Twilight Recap: Bella has finished her second day of school without incident and the absence of Edward Cullen in Biology class has left her relieved and confused. She's pleased that she doesn't have to deal with his strange hostile glares, but can't shake the feeling that his absence has something to do with her.
Twilight, Chapter 2: Open Book
I walked swiftly out to the parking lot. It was crowded now with fleeing students. I got in my truck and dug through my bag to make sure I had what I needed.
I feel like I've been doing pretty well lately with my resolution to be fair, balanced, and relatively free of vitriol in my deconstructions, but I'm afraid I'm going to have to slip a little to poke fun at this passage. Mark Twain's thirteenth rule of writing is that the author should "Use the right word, not its second cousin," and I have to say that the mental image of students "fleeing" Forks high school does fit in a vampire novel, but it's a very different sort of vampire novel than the one S. Meyer has written.
In all fairness, S. Meyer is presumably meaning to evoke an image of high school students leaving the school premises extremely quickly -- an image that is surely burned into our social consciousness from our own experiences. However, usually those images are accompanied by a very different setting than what we have here, and I think it's worth examining that for a moment.
A major problem I have with a lot of authors of YA books is that the authors are frequently adults. It's possible, of course, for a male author to write a solid female character or for an adult author to write a decent young adult character, but all too often the adult author seems to completely forget what it's like to be a young adult, and instead "remembers" their youth through a nostalgia-soaked rosy filter of poignant memories.
On Bella's second day of school, the students are fleeing the school grounds. That word evokes a connotation of rush and running, of an almost a panicked need to leave the area. Why would the Forks students behave that way? This isn't the last day of school, this isn't -- based on the fact that Bella will go to school tomorrow -- even the weekend. The weather is cloudy and oppressive with thick, dense clouds hanging everywhere, and it is apparently January and therefore presumably pretty darn cold. There's no snow on the ground for sledding, there's no sun out for playing, and the entire town of Forks is wet and glistening from yesterday's rain (and presumably the icicles that formed over night).
I can see why the students might not linger in the parking lot to chat with their friends under these conditions of cold, wet, darkness -- I'd want to get home to the warm house and a good dinner myself -- but I can't picture the students running around in a frenzy to get to their cars. They have absolutely no reason to rush, and in my personal experience most 16-year-olds to 19-year-olds would generally prefer to stride quickly and casually to their rides rather than making a wild dash across a slippery parking lot and potentially make a fool of oneself in public by slipping on an icy patch or dropping your books in the mud in your haste.
I honestly feel like S. Meyer has thought to herself here, "Kids don't like being in school, right?" and then just written a scene where a bunch of young adults act like hyper children scattering at high velocity from their elementary school with nothing to motivate their wild rushing other than a child-like need to put as much distance between them and the school grounds as possible. I really, honestly wish YA authors would stop for a moment before writing something like this, drive down to a nearby high school, and really observe how the teenagers are leaving the school at the end of a cold, wet, January day -- I'm guessing the verb they'd use at the end of this exercise wouldn't be fleeing.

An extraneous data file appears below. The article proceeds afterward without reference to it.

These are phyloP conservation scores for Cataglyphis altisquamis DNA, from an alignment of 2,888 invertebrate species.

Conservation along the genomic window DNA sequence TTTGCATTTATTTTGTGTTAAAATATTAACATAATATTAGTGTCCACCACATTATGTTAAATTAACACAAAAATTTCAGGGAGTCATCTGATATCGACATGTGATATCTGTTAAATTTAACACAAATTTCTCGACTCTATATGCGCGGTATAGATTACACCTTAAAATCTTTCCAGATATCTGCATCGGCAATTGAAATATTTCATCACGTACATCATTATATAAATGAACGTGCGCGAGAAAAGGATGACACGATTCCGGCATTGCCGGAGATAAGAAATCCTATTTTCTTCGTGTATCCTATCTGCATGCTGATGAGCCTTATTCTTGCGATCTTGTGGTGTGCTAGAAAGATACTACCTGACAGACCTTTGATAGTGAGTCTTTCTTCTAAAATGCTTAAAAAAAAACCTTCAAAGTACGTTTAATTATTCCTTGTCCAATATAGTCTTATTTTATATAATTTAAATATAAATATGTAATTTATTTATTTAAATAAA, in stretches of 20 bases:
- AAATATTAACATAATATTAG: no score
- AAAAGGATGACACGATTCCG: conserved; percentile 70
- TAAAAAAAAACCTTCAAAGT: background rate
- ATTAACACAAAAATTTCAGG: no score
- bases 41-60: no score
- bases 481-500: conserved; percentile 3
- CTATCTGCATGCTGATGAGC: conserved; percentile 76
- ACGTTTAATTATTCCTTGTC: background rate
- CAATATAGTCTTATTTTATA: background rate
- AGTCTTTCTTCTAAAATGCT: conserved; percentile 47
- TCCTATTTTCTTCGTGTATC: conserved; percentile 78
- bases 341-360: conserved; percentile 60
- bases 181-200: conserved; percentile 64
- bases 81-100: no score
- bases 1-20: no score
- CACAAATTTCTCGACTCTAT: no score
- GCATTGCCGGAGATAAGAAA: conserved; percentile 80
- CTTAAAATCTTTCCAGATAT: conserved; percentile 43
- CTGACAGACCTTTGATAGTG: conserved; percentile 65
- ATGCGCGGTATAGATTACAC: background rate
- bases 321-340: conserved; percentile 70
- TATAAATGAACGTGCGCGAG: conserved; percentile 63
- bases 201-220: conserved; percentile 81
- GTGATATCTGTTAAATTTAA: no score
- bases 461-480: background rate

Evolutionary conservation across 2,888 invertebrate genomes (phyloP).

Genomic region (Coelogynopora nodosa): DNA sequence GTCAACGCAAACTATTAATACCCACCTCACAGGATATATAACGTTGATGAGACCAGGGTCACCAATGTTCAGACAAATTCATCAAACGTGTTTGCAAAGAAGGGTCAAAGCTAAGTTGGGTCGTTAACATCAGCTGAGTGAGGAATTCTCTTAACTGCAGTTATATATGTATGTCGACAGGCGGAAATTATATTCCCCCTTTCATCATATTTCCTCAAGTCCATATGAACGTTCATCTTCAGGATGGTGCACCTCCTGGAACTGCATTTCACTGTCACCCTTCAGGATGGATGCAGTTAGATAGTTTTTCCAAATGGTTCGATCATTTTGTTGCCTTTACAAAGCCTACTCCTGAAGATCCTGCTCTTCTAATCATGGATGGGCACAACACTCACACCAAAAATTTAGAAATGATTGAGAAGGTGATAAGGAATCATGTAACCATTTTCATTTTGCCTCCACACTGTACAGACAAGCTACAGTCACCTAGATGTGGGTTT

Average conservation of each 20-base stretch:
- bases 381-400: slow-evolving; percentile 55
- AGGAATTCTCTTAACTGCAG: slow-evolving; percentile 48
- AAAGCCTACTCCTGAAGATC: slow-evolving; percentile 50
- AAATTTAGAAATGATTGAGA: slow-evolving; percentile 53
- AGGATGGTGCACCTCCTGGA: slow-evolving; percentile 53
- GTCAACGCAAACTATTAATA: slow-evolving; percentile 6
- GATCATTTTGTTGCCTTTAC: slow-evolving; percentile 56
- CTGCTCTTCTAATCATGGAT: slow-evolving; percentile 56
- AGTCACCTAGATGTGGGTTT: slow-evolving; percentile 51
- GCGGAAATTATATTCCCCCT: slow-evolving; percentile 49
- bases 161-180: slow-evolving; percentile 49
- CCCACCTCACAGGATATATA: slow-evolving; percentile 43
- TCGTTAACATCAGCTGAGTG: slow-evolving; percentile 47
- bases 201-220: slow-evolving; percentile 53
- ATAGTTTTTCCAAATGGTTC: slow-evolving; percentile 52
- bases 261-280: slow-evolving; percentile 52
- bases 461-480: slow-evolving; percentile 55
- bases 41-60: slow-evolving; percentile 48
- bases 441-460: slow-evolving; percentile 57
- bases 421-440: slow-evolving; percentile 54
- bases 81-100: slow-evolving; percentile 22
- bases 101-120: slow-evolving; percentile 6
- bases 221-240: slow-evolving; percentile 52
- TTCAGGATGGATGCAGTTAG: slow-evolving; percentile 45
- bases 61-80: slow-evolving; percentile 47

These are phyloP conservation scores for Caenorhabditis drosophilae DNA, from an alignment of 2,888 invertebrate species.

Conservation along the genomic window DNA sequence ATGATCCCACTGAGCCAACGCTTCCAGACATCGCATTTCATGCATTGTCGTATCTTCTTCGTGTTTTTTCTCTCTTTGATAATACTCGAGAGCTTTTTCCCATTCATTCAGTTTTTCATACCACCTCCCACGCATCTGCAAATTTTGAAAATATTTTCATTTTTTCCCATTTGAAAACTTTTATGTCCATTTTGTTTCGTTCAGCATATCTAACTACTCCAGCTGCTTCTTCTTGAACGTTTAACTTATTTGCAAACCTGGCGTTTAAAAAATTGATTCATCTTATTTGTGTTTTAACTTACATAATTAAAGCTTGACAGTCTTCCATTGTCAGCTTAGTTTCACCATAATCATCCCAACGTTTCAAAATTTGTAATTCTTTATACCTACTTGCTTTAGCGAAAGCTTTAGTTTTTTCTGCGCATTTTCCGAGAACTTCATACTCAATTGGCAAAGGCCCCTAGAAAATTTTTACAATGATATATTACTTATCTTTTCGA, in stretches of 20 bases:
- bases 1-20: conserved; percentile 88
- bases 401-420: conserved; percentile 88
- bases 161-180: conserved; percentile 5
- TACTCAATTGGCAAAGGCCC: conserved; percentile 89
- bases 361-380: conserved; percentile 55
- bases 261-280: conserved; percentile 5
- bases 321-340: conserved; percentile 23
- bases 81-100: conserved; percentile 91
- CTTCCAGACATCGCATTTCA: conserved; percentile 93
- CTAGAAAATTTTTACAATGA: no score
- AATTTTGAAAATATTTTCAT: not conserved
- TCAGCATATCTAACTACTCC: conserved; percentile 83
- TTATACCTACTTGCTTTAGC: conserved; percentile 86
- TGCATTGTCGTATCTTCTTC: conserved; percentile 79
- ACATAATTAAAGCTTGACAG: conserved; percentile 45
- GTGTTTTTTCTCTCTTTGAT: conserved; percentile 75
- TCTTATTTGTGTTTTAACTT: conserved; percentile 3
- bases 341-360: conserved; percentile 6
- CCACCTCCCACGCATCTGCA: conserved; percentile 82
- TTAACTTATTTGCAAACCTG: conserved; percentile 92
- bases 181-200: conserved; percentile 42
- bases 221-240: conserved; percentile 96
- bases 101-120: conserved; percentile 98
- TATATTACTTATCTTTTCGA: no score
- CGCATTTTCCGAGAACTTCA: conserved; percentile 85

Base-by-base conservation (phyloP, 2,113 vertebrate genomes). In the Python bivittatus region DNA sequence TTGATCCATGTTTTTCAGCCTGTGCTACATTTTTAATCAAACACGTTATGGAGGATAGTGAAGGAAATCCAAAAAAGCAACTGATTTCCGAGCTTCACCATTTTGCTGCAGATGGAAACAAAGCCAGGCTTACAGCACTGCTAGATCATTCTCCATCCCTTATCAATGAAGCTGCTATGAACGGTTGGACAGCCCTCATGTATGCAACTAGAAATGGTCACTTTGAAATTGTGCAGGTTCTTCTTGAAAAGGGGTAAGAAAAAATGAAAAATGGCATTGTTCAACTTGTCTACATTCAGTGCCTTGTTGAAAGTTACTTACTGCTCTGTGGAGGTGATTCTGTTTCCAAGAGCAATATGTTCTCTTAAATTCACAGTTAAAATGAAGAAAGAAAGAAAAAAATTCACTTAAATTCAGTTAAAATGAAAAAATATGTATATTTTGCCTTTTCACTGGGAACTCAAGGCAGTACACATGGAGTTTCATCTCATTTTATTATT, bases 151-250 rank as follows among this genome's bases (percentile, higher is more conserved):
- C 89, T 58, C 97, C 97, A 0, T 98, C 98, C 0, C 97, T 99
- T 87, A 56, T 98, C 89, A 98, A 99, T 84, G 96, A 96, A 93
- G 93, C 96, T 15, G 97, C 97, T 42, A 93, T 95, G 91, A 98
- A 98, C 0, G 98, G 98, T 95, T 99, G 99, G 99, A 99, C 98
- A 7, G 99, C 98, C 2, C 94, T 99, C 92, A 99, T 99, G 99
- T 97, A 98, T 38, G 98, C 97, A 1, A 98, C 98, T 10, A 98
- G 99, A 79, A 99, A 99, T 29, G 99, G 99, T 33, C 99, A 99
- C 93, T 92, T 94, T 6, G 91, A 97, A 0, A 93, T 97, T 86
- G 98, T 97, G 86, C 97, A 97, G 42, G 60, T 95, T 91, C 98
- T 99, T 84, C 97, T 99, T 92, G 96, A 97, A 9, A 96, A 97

Acerbity aside, we follow Bella to her car.
I gunned my deafening engine to life, ignoring the heads that turned in my direction, and backed carefully into a place in the line of cars that were waiting to exit the parking lot.
On the one hand, I can kind of empathize with Bella here; for years, I owned a Toyota RAV4 that was a real trooper of a car, but in wet weather the brakes squeaked and squealed and shrieked louder than the car horn could honk. We had that car checked out dozens of times, but nobody ever found anything wrong with the brakes -- apparently, they were just... naturally noisy. I would often drive through parking lots with people looking curiously in my direction and though I'm not the best at reading facial expressions, I'm pretty sure that at least a few people were concerned that I was going to run over them. I can understand that.
On the other hand, Bella is in high school. Crappy, noisy cars may gather glances in parking lots for grown-ups, but they aren't exactly a stare-worthy site in a parking lot that serves a clientele composed of teenagers who have just gotten their drivers' license and who are on either their "first car" or a loaned car from their parents, assuming they have a car at all. Forks has a population of less than 4,000 people and is a timber industry town; it really does not seem possible to me that a noisy fixer-upper clunker is a rarity in the Forks high school parking lot. I can see Bella getting stares from people as she's driving -- again, people generally dislike being run over -- but just for turning over the engine? I'm doubtful.
As I waited, trying to pretend that the earsplitting rumble was coming from someone else’s car, I saw the two Cullens and the Hale twins getting into their car. It was the shiny new Volvo. Of course. I hadn’t noticed their clothes before — I’d been too mesmerized by their faces. Now that I looked, it was obvious that they were all dressed exceptionally well; simply, but in clothes that subtly hinted at designer origins. With their remarkable good looks, the style with which they carried themselves, they could have worn dishrags and pulled it off. It seemed excessive for them to have both looks and money. But as far as I could tell, life worked that way most of the time.